On another post, a commenter asked "since when do other people have the right to tell another how to raise their children?" . After my jaw dropped at the absurdity of the question, I replied and want to expand on an idea.
Elected officials tell others, by passing laws, how to raise their children and run their lives all the time. Let's just take one example. In Texas, in order to pass high school, a student must take an abstinence course. Who has decided that, especially given that abstinence programs don't work? Lawmakers in the Texas Legislature (and I"m sure their counterparts in other states). Are they telling me how I should raise my family? Sure. Were it a law that said sex education must be taught in a certain fashion explaining birth control, I know those who don't want it taught would cry out that the schools were trying to tell them how to raise their kids. That's just how it is. If the lawmaker happens to be on the side of the same beliefts that a person has, he or she may not mind that the law is interfering. But why in the world shouldn't those people who don't agree with the law speak up and suggest that they don't want to be told... how to raise their children?
Remember the Governor Perry attempt to force Gardasil vaccinations on 12 year old girls and insist that they would not be able to attend school without them? Wasn't that trying to tell people how to raise their children?
Maybe some like NCLB but I resent seeing fine teachers spend so much of their time teaching to a test in order to pass some mark that C student Bush wouldn't have been able to make. Education and school should be more than passing tests but inculcating a love of learing, a critical and curious mind. Are the people who passed NCLB telling me how to raise my children? Yes. Now, one could take a child out of school and put him or her into private school, but I happen to believe in public schools. I just want to see some changes made.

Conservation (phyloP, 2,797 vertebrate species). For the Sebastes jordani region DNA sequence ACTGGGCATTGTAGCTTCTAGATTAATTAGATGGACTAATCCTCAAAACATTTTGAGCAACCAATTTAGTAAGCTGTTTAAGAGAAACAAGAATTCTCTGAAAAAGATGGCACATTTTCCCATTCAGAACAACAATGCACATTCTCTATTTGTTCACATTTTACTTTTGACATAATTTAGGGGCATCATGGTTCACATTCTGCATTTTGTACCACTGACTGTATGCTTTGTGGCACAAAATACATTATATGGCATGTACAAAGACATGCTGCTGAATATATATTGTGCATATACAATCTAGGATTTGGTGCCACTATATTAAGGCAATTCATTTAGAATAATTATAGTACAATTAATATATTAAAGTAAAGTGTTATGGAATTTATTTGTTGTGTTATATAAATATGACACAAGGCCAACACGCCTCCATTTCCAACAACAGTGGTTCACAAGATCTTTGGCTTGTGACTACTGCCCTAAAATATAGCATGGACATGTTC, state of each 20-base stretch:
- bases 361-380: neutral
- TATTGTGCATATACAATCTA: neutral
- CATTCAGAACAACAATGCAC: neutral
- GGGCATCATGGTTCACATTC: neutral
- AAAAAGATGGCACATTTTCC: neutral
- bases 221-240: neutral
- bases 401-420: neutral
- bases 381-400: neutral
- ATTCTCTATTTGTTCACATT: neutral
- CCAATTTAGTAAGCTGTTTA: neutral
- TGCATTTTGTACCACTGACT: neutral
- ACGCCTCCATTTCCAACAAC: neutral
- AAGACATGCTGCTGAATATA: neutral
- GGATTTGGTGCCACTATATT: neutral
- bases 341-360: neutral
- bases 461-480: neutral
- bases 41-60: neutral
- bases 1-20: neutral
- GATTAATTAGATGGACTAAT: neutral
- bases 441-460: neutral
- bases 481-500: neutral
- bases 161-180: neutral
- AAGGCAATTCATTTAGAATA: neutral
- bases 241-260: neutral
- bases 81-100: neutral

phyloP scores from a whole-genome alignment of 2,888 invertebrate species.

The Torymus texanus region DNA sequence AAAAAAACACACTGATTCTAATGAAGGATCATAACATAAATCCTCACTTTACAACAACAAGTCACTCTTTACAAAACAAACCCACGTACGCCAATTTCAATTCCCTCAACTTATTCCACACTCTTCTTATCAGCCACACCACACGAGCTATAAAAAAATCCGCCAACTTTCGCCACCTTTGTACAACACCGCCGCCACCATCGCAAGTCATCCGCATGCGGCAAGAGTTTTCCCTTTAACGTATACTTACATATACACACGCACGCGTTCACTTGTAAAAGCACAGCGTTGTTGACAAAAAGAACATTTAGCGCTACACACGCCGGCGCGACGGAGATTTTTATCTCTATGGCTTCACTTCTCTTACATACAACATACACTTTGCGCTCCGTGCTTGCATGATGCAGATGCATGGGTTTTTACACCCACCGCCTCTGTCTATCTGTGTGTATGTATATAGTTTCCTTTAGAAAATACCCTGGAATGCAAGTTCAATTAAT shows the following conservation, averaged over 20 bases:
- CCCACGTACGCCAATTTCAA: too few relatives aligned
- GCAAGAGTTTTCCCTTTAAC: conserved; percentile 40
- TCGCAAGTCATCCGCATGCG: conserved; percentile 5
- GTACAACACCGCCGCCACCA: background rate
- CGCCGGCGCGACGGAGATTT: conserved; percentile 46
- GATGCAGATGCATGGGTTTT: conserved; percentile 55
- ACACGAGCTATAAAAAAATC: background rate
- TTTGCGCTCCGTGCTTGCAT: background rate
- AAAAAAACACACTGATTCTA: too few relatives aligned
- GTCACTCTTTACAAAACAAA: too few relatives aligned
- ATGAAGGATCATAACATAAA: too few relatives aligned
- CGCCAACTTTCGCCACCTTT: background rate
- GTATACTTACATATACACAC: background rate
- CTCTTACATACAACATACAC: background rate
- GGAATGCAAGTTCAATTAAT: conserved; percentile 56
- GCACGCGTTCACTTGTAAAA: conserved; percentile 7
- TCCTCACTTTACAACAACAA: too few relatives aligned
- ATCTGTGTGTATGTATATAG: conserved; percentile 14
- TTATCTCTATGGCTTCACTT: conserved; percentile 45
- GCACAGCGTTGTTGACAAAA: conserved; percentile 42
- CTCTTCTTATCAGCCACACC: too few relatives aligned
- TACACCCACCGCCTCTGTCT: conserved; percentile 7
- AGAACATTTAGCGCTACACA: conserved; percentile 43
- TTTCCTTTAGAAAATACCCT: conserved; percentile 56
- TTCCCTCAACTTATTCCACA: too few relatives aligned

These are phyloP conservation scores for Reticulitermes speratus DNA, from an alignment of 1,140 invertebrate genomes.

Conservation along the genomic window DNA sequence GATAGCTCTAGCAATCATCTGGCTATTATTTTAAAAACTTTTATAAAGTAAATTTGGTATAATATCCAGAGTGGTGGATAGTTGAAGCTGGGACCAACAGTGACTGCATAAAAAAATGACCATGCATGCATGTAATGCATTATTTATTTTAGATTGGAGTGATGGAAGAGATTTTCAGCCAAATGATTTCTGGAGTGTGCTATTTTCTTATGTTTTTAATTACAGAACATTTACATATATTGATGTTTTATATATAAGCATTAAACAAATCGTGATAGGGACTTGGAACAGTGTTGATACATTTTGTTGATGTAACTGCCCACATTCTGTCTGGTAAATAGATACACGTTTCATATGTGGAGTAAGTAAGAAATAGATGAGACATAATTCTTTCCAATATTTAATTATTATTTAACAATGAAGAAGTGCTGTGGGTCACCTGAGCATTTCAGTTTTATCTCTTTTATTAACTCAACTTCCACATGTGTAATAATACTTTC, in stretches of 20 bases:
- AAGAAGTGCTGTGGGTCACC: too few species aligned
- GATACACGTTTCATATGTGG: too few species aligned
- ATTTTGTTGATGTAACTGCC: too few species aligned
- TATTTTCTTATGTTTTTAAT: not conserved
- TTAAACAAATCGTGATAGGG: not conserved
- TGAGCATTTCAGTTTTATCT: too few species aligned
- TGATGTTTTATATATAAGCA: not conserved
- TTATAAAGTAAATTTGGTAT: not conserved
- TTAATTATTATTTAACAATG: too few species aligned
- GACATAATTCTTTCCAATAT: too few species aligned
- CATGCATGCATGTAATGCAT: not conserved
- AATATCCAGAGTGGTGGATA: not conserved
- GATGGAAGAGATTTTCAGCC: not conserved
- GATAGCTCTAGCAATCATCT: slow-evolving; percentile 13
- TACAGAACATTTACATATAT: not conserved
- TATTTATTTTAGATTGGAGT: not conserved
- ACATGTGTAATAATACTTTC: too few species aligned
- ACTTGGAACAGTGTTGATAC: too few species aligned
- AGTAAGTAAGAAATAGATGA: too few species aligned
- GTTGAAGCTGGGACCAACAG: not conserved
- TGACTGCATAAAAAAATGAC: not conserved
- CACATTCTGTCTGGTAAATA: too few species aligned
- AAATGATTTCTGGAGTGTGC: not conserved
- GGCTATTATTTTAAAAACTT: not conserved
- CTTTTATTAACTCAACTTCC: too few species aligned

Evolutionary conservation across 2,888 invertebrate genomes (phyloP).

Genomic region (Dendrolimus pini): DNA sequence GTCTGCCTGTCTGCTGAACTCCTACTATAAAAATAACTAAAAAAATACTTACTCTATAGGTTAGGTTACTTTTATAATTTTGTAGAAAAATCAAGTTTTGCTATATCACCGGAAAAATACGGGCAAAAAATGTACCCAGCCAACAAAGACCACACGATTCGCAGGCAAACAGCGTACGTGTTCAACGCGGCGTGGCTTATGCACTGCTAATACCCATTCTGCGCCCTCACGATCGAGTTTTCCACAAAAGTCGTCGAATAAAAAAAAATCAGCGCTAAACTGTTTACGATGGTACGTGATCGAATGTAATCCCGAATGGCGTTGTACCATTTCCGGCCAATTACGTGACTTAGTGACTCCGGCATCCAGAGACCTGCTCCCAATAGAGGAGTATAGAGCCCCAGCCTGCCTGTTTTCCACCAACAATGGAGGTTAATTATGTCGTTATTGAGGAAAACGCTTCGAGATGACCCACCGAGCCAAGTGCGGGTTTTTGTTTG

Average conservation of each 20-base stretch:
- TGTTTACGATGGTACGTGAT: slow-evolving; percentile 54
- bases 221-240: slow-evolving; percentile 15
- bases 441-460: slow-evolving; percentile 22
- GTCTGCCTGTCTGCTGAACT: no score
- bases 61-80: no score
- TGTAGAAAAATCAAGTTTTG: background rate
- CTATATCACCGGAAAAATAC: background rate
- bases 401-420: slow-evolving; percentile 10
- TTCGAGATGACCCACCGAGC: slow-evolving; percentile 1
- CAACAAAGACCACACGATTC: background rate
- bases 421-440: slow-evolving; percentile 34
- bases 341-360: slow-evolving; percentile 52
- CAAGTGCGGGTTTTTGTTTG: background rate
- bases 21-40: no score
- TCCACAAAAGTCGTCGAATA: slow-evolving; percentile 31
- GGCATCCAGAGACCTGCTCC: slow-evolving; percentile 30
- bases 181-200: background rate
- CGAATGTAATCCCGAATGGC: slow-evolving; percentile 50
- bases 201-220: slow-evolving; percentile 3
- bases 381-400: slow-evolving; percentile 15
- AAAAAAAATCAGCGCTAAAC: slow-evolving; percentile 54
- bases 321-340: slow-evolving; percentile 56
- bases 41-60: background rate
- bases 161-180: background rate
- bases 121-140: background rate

Now, let's consider Sarah Palin, who, as we know, has a 17 year old daughter who is pregnant out of wedlock. Obviously, obviously, astinence education didn't work. Might it have helped to have sex education tthat explained how it all worked and how to prevent it via birth control? I think so, but Palin doesn't.
Will you support funding for abstinence-until-marriage education instead of for explicit sex-education programs, school-based clinics, and the distribution of contraceptives in schools?
SP: Yes, the explicit sex-ed programs will not find my support.
So, if I am a person who already knows that abstinence only programs don't work (and clearly didn't in the case of her daughter) and wants more explantation with birth control taught, why would I want to vote for her? Elected officials such as she would either be able to make laws along that line or attempt to heavily influence others from passing my kind of law. Isn't that interfering with how I want to raise my children?
OF COURSE IT IS.
If Ms Palin or others of her ilk want to keep how they raise their children a private matter, then they need to not bring it up. As soon as these issues and values are brought up, they are fair game to be discussed and decided upon by those who WILL BE AFFECTED BY THOSE BELIEFS.
And she and the Republican party had no problem bringing up the Down Syndrome child and the fact that she chose not to abort the baby. Most women might consider that type of thing a private family matter. The only reason it was brought up publicly was in order to make it a PUBLIC decision for others to possibly rally around, because laws regarding this might be passed THAT WOULD AFFECT MY FAMILY AND HOW I WANT TO RAISE MY CHILDREN.
So, others may say they will be quiet about these things. Not me. Not as long as people we elect to powerful positions can take their views that I may or may not agree with and impose them into my own life.